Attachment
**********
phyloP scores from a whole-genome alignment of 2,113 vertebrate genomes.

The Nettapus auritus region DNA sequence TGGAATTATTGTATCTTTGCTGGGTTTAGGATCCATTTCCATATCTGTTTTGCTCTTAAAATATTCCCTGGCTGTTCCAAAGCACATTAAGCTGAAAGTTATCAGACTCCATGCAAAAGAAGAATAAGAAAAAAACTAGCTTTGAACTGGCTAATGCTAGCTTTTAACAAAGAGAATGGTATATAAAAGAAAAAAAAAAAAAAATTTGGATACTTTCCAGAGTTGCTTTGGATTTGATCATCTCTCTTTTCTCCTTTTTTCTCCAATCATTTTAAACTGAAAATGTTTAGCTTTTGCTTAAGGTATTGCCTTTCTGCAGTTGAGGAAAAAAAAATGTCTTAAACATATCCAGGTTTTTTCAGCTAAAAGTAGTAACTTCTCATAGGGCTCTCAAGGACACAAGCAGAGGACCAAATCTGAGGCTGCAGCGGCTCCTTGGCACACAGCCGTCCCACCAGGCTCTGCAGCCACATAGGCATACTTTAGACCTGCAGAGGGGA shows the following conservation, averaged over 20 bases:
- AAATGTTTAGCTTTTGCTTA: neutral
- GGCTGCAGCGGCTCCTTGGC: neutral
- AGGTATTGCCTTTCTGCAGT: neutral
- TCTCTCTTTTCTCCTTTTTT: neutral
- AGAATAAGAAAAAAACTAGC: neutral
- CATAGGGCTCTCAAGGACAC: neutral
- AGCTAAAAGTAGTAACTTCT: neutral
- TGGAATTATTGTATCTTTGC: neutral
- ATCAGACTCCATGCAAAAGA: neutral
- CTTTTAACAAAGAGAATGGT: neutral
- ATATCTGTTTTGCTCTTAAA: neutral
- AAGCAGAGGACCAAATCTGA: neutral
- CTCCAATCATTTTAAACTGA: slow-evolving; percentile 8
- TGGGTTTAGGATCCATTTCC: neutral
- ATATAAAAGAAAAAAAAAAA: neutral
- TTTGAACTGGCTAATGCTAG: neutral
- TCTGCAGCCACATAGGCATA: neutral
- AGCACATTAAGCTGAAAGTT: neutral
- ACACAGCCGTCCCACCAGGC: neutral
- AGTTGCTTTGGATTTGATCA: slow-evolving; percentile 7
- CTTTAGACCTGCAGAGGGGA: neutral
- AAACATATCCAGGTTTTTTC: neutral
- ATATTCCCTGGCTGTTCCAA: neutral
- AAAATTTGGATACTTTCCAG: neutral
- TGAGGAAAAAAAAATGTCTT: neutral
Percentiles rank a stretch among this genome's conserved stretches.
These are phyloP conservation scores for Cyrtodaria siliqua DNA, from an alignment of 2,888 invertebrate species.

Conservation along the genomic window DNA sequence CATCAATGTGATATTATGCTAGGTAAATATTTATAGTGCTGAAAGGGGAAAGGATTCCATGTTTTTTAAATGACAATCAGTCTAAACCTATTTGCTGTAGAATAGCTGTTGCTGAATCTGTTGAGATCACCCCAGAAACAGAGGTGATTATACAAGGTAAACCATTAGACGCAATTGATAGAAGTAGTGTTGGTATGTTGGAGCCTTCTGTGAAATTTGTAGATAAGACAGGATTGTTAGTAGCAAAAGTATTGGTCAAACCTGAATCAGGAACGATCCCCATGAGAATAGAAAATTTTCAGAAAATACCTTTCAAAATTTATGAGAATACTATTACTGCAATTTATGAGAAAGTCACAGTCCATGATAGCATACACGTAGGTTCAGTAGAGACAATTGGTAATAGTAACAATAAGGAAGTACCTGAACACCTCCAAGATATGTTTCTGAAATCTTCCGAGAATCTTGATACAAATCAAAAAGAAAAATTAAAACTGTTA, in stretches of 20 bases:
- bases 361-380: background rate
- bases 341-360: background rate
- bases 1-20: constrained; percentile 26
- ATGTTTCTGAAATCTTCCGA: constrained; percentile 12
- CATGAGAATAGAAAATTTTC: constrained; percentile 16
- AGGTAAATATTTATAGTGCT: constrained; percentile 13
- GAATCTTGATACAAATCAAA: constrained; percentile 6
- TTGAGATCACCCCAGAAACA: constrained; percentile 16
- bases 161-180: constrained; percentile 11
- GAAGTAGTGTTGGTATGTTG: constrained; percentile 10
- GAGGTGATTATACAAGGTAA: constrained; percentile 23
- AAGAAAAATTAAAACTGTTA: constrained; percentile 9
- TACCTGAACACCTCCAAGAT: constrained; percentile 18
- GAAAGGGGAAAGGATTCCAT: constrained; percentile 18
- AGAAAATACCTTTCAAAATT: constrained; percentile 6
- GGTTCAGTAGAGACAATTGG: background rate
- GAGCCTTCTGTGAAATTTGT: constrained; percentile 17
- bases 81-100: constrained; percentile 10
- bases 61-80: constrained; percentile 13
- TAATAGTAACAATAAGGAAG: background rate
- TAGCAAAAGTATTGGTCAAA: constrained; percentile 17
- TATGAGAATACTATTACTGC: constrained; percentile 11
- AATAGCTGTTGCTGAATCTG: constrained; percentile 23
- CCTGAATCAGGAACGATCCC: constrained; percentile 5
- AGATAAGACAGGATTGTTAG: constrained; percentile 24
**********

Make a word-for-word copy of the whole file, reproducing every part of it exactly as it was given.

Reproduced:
phyloP scores from a whole-genome alignment of 2,113 vertebrate genomes.

The Nettapus auritus region DNA sequence TGGAATTATTGTATCTTTGCTGGGTTTAGGATCCATTTCCATATCTGTTTTGCTCTTAAAATATTCCCTGGCTGTTCCAAAGCACATTAAGCTGAAAGTTATCAGACTCCATGCAAAAGAAGAATAAGAAAAAAACTAGCTTTGAACTGGCTAATGCTAGCTTTTAACAAAGAGAATGGTATATAAAAGAAAAAAAAAAAAAAATTTGGATACTTTCCAGAGTTGCTTTGGATTTGATCATCTCTCTTTTCTCCTTTTTTCTCCAATCATTTTAAACTGAAAATGTTTAGCTTTTGCTTAAGGTATTGCCTTTCTGCAGTTGAGGAAAAAAAAATGTCTTAAACATATCCAGGTTTTTTCAGCTAAAAGTAGTAACTTCTCATAGGGCTCTCAAGGACACAAGCAGAGGACCAAATCTGAGGCTGCAGCGGCTCCTTGGCACACAGCCGTCCCACCAGGCTCTGCAGCCACATAGGCATACTTTAGACCTGCAGAGGGGA shows the following conservation, averaged over 20 bases:
- AAATGTTTAGCTTTTGCTTA: neutral
- GGCTGCAGCGGCTCCTTGGC: neutral
- AGGTATTGCCTTTCTGCAGT: neutral
- TCTCTCTTTTCTCCTTTTTT: neutral
- AGAATAAGAAAAAAACTAGC: neutral
- CATAGGGCTCTCAAGGACAC: neutral
- AGCTAAAAGTAGTAACTTCT: neutral
- TGGAATTATTGTATCTTTGC: neutral
- ATCAGACTCCATGCAAAAGA: neutral
- CTTTTAACAAAGAGAATGGT: neutral
- ATATCTGTTTTGCTCTTAAA: neutral
- AAGCAGAGGACCAAATCTGA: neutral
- CTCCAATCATTTTAAACTGA: slow-evolving; percentile 8
- TGGGTTTAGGATCCATTTCC: neutral
- ATATAAAAGAAAAAAAAAAA: neutral
- TTTGAACTGGCTAATGCTAG: neutral
- TCTGCAGCCACATAGGCATA: neutral
- AGCACATTAAGCTGAAAGTT: neutral
- ACACAGCCGTCCCACCAGGC: neutral
- AGTTGCTTTGGATTTGATCA: slow-evolving; percentile 7
- CTTTAGACCTGCAGAGGGGA: neutral
- AAACATATCCAGGTTTTTTC: neutral
- ATATTCCCTGGCTGTTCCAA: neutral
- AAAATTTGGATACTTTCCAG: neutral
- TGAGGAAAAAAAAATGTCTT: neutral
Percentiles rank a stretch among this genome's conserved stretches.
These are phyloP conservation scores for Cyrtodaria siliqua DNA, from an alignment of 2,888 invertebrate species.

Conservation along the genomic window DNA sequence CATCAATGTGATATTATGCTAGGTAAATATTTATAGTGCTGAAAGGGGAAAGGATTCCATGTTTTTTAAATGACAATCAGTCTAAACCTATTTGCTGTAGAATAGCTGTTGCTGAATCTGTTGAGATCACCCCAGAAACAGAGGTGATTATACAAGGTAAACCATTAGACGCAATTGATAGAAGTAGTGTTGGTATGTTGGAGCCTTCTGTGAAATTTGTAGATAAGACAGGATTGTTAGTAGCAAAAGTATTGGTCAAACCTGAATCAGGAACGATCCCCATGAGAATAGAAAATTTTCAGAAAATACCTTTCAAAATTTATGAGAATACTATTACTGCAATTTATGAGAAAGTCACAGTCCATGATAGCATACACGTAGGTTCAGTAGAGACAATTGGTAATAGTAACAATAAGGAAGTACCTGAACACCTCCAAGATATGTTTCTGAAATCTTCCGAGAATCTTGATACAAATCAAAAAGAAAAATTAAAACTGTTA, in stretches of 20 bases:
- bases 361-380: background rate
- bases 341-360: background rate
- bases 1-20: constrained; percentile 26
- ATGTTTCTGAAATCTTCCGA: constrained; percentile 12
- CATGAGAATAGAAAATTTTC: constrained; percentile 16
- AGGTAAATATTTATAGTGCT: constrained; percentile 13
- GAATCTTGATACAAATCAAA: constrained; percentile 6
- TTGAGATCACCCCAGAAACA: constrained; percentile 16
- bases 161-180: constrained; percentile 11
- GAAGTAGTGTTGGTATGTTG: constrained; percentile 10
- GAGGTGATTATACAAGGTAA: constrained; percentile 23
- AAGAAAAATTAAAACTGTTA: constrained; percentile 9
- TACCTGAACACCTCCAAGAT: constrained; percentile 18
- GAAAGGGGAAAGGATTCCAT: constrained; percentile 18
- AGAAAATACCTTTCAAAATT: constrained; percentile 6
- GGTTCAGTAGAGACAATTGG: background rate
- GAGCCTTCTGTGAAATTTGT: constrained; percentile 17
- bases 81-100: constrained; percentile 10
- bases 61-80: constrained; percentile 13
- TAATAGTAACAATAAGGAAG: background rate
- TAGCAAAAGTATTGGTCAAA: constrained; percentile 17
- TATGAGAATACTATTACTGC: constrained; percentile 11
- AATAGCTGTTGCTGAATCTG: constrained; percentile 23
- CCTGAATCAGGAACGATCCC: constrained; percentile 5
- AGATAAGACAGGATTGTTAG: constrained; percentile 24